It all started as a conversation between friends.
In the early 1970s, Marty Knowlton, hired as the director of the University of New Hampshire’s youth hostel program, had just returned from four years of backpacking through Europe. Sharing tales of his travels with longtime friend David Bianco, who was the university’s director of residential life, Knowlton stressed how impressed he was with Europe’s youth hostels and with the Scandinavian tradition of “folk schools” for adults.
They couldn’t help but wonder: Why aren’t there more opportunities for American adults to travel and learn? And why don’t Americans have more options for staying active and engaged in retirement?
The two hatched an idea to offer courses for students over 60 to engage with faculty and stay in unused dorm rooms in the summer. Inspiration hit Bianco when he glimpsed the white-bearded Knowlton sitting beneath a sign that read: “Youth Hostel.”
“This campus ought not to be having a youth hostel — it ought to be having an elder hostel!" Bianco exclaimed.
The organization’s original name was born: Founded as Elderhostel in the summer of 1975, Road Scholar began as a learning program conceived to combine not-for-credit classes with inexpensive lodging for older adults. Five New England colleges offered the first programs to 220 pioneering participants in the first year.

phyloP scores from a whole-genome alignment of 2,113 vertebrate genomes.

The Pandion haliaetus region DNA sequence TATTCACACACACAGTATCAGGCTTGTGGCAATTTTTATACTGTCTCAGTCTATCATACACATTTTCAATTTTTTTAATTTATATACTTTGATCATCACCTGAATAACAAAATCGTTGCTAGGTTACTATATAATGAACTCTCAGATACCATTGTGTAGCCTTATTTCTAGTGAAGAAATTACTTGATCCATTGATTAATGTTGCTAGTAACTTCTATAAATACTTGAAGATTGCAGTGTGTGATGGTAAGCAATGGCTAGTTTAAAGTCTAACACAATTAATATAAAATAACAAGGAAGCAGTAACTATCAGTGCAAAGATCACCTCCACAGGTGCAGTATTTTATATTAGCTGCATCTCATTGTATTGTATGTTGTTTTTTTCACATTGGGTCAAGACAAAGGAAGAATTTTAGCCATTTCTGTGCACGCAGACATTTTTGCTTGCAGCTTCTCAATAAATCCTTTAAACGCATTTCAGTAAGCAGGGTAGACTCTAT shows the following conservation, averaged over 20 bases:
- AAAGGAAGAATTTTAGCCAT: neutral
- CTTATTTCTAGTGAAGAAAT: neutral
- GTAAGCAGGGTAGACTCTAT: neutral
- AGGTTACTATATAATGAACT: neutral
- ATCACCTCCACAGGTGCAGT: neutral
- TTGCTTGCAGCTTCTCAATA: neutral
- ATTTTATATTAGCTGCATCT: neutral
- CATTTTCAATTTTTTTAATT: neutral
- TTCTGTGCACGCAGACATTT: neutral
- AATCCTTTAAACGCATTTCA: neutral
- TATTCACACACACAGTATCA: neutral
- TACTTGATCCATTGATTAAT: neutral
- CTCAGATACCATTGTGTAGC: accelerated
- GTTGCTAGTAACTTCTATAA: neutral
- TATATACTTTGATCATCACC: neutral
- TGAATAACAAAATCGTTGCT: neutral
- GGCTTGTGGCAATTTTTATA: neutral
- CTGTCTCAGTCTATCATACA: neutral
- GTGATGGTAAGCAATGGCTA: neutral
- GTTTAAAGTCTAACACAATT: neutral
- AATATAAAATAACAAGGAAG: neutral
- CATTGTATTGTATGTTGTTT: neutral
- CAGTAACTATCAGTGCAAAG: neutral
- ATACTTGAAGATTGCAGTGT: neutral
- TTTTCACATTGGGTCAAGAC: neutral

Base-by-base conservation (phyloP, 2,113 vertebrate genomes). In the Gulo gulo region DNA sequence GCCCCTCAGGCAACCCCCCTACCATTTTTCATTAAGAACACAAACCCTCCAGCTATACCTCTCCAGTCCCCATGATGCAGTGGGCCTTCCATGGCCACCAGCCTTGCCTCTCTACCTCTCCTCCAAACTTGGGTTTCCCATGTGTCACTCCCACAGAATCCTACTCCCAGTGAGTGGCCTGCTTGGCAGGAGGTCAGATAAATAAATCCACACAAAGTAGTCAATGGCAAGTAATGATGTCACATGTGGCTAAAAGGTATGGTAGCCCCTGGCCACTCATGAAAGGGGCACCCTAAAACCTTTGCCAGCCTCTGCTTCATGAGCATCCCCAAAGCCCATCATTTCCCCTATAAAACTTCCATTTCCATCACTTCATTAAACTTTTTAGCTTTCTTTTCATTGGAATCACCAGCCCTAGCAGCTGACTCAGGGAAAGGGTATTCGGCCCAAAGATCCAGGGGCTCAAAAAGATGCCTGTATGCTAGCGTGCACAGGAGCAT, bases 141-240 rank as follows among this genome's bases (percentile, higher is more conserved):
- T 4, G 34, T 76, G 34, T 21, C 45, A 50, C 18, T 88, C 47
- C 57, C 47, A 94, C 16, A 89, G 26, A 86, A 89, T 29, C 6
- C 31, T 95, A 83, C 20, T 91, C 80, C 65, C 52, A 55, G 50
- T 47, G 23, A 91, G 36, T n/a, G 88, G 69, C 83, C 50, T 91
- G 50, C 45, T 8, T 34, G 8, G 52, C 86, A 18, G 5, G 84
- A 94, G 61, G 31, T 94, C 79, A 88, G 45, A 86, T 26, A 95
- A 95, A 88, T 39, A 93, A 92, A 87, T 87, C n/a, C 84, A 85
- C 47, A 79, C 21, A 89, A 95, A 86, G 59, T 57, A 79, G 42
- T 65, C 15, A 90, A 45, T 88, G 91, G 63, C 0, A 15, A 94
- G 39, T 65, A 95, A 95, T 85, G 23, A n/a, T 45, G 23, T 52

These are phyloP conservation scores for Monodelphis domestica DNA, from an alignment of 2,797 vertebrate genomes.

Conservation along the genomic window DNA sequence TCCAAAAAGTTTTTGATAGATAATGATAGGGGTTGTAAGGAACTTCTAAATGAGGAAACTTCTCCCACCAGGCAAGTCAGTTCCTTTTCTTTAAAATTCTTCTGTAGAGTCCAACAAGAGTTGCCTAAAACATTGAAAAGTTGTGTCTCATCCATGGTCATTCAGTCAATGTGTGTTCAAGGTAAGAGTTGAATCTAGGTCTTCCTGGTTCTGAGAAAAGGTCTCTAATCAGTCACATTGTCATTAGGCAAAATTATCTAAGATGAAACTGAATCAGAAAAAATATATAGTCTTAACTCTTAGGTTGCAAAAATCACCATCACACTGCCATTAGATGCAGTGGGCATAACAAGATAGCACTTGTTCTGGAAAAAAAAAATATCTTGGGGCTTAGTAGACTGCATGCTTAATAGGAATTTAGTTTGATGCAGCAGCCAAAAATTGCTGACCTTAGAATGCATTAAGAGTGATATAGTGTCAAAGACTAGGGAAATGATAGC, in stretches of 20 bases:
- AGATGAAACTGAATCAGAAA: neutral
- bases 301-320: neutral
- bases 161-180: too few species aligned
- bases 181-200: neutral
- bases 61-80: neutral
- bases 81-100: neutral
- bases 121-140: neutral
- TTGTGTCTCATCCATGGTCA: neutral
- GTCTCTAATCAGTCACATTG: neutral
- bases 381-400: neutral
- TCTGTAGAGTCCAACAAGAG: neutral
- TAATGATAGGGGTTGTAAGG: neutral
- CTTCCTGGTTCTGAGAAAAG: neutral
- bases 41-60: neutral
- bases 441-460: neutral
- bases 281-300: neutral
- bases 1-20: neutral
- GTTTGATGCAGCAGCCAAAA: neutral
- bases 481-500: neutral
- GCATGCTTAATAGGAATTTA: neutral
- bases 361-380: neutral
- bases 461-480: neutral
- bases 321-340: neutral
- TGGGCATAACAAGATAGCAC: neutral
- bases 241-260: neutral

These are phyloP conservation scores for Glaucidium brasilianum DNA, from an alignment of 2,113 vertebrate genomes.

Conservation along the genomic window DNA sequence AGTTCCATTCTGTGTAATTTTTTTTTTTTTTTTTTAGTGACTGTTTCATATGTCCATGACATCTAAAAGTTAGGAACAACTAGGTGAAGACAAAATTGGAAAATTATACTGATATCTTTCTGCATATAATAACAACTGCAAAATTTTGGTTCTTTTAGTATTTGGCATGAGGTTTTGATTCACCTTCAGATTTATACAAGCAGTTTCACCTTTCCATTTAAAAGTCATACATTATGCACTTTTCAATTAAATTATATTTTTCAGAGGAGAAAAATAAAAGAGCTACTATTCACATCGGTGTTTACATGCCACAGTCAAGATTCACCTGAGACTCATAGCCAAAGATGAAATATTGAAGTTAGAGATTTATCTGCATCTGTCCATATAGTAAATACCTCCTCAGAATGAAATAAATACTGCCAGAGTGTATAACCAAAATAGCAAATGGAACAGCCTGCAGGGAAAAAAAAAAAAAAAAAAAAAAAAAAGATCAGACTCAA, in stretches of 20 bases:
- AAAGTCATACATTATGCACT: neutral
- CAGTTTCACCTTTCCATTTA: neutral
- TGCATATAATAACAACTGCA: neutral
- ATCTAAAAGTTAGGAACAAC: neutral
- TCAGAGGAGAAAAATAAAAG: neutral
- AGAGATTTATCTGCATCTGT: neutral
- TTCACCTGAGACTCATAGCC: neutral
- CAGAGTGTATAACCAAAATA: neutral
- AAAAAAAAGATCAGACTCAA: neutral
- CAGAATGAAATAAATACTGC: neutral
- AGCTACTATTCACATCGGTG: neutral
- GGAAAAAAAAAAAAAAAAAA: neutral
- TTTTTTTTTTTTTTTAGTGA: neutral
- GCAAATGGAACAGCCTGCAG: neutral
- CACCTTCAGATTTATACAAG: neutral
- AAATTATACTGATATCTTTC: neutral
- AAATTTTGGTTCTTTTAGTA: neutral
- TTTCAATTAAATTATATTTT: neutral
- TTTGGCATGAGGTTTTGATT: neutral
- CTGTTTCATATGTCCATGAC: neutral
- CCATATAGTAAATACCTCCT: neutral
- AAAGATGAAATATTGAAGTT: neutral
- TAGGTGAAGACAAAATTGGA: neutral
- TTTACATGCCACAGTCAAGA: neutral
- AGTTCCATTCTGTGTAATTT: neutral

By 1980, gaining momentum primarily through word-of-mouth, more than 20,000 adults had experienced a learning adventure with us in all 50 states and most of Canada. In 1981, we introduced the first international programs in Great Britain and Scandinavia. By 2010, more than 4 million adults had taken Elderhostel programs, and the organization re-branded with a new name: Road Scholar.
Today, Road Scholar offers 5,500 learning adventures, serving more than 100,000 participants annually. Our programs combine travel and education to provide experiential learning opportunities featuring an extraordinary range of topics, formats and locations, in every state in the U.S., 150 countries and aboard ships on rivers and oceans worldwide.
While the "hostel" lodging of long ago has given way to today's more comfortable accommodations, Road Scholar strives to always remain true to our roots.
Today, we continue designing programs that foster a sense of community and camaraderie — only fitting for an organization that started as a chat between friends.